A number of right-wing authorities have come forward with anti-gay pleas in recent weeks, but one Maryland-based pastor has gone one step further, saying he "kind of likes" the idea of killing lesbian, gay, bisexual and transgender (LGBT) people.
As Good As You blogger Jeremy Hooper reports, a pastor identified as Dennis Leatherman of the Mountain Lake Independent Baptist Church in Oakland, Md., spoke at length on the subject in a 50-minute sermon titled "Homosexuality and the Bible."
"To be…have a tendency to be effeminate or homosexual is just as wicked as to have a tendency to be a womanizer," Leatherman proclaims in a short audio clip from the sermon, the full text of which can be read here.
He continues: "Sinful nature does not justify sinful behavior. Now what is our take? What is our response?"
Listen to an audio clip of the sermon below, then scroll down to keep reading:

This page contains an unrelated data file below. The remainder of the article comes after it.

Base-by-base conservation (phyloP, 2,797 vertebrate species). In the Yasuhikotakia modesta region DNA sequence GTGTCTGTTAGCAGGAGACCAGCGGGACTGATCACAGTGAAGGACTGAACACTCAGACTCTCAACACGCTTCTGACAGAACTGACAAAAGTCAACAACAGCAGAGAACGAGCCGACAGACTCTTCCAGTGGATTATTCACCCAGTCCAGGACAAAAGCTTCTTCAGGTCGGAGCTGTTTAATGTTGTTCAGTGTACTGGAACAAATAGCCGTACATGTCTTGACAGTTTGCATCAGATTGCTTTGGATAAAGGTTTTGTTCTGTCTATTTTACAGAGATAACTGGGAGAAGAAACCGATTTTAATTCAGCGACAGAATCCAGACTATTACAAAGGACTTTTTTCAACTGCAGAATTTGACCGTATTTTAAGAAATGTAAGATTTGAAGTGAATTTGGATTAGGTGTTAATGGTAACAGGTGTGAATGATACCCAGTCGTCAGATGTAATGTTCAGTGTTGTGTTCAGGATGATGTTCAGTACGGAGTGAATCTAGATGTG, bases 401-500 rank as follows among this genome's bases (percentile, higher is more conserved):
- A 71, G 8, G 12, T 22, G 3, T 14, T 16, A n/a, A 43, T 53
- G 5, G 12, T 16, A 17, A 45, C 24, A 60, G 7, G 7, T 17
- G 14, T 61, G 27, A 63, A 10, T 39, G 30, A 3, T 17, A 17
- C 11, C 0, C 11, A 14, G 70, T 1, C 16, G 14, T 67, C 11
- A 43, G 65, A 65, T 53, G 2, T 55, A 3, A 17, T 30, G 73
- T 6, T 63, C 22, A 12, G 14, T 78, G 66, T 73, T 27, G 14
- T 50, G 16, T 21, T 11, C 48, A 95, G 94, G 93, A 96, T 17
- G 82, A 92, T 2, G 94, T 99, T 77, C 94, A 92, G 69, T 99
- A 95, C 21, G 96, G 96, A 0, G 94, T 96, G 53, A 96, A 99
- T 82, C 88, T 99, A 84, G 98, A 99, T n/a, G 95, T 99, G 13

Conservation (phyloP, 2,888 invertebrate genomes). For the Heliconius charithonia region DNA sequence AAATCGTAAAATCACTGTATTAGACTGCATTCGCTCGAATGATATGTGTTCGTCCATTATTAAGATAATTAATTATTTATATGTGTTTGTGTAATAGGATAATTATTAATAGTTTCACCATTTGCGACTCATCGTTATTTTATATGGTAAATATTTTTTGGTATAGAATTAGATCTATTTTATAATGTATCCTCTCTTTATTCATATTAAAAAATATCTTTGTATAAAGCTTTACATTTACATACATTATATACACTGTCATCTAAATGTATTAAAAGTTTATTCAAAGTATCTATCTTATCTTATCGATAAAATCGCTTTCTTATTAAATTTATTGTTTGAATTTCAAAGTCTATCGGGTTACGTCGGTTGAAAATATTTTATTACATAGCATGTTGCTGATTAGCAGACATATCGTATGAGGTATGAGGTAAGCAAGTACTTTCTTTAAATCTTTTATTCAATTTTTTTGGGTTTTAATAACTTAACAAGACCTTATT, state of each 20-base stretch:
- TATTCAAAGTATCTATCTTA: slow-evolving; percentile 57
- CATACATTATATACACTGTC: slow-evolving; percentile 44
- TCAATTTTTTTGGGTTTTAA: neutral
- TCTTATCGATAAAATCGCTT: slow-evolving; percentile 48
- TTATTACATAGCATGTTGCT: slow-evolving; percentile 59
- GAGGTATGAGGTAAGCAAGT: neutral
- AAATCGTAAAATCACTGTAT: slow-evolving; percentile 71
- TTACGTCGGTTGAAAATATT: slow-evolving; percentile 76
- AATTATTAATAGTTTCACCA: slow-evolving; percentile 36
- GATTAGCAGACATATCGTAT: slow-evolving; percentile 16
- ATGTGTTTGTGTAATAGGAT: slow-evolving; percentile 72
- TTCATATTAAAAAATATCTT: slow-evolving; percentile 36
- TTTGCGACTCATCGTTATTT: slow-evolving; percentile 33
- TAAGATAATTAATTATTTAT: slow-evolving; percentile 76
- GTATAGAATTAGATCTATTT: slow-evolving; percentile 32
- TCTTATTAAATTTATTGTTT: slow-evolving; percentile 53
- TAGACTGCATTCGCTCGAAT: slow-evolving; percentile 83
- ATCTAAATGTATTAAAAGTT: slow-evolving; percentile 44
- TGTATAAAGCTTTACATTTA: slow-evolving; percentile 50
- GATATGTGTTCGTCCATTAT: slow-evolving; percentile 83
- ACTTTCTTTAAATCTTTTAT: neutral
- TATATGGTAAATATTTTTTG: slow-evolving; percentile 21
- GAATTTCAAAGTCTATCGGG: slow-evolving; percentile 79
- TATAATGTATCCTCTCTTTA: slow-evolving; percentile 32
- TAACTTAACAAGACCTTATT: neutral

"First of all, there is a danger of reacting in the flesh, of responding not in a scriptural, spiritual way, but in a fleshly way. Kill them all. Right? I will be very honest with you. My flesh kind of likes that idea...but it grieves the Holy Spirit. It violates Scripture. It is wrong."
The Leatherman clip, of course, is merely the latest in what seems like a series of vehemently anti-gay statements made by a number of Christian pastors and other authorities. His declaration comes just one day after audio of Kansas-based Pastor Curtis Knapp stating the U.S. government "should" kill gays went viral.
Prior to that, North Carolina pastor Charles L. Worley condemned President Obama's much-publicized endorsement of same-sex marriage while calling for gays and lesbians to be put in an electrified pen and left to die off, while Ron Baity, founding pastor of Berean Baptist Church in Winston-Salem, N.C. and head of the anti-marriage equality organization Return America, who told his own congregation that LGBT people should be prosecuted as they were historically.
Likewise, Tim Rabon, pastor at Beacon Baptist Church in Raleigh, N.C., condemned states such as Massachusetts, Connecticut and Maryland which have already "re-defined" marriage to include same-sex couples before asking his congregants, "What is stopping them from refining marriage from a person and a beast? We're not far from that."
View these and other controversial right-wing statements about the LGBT community below:
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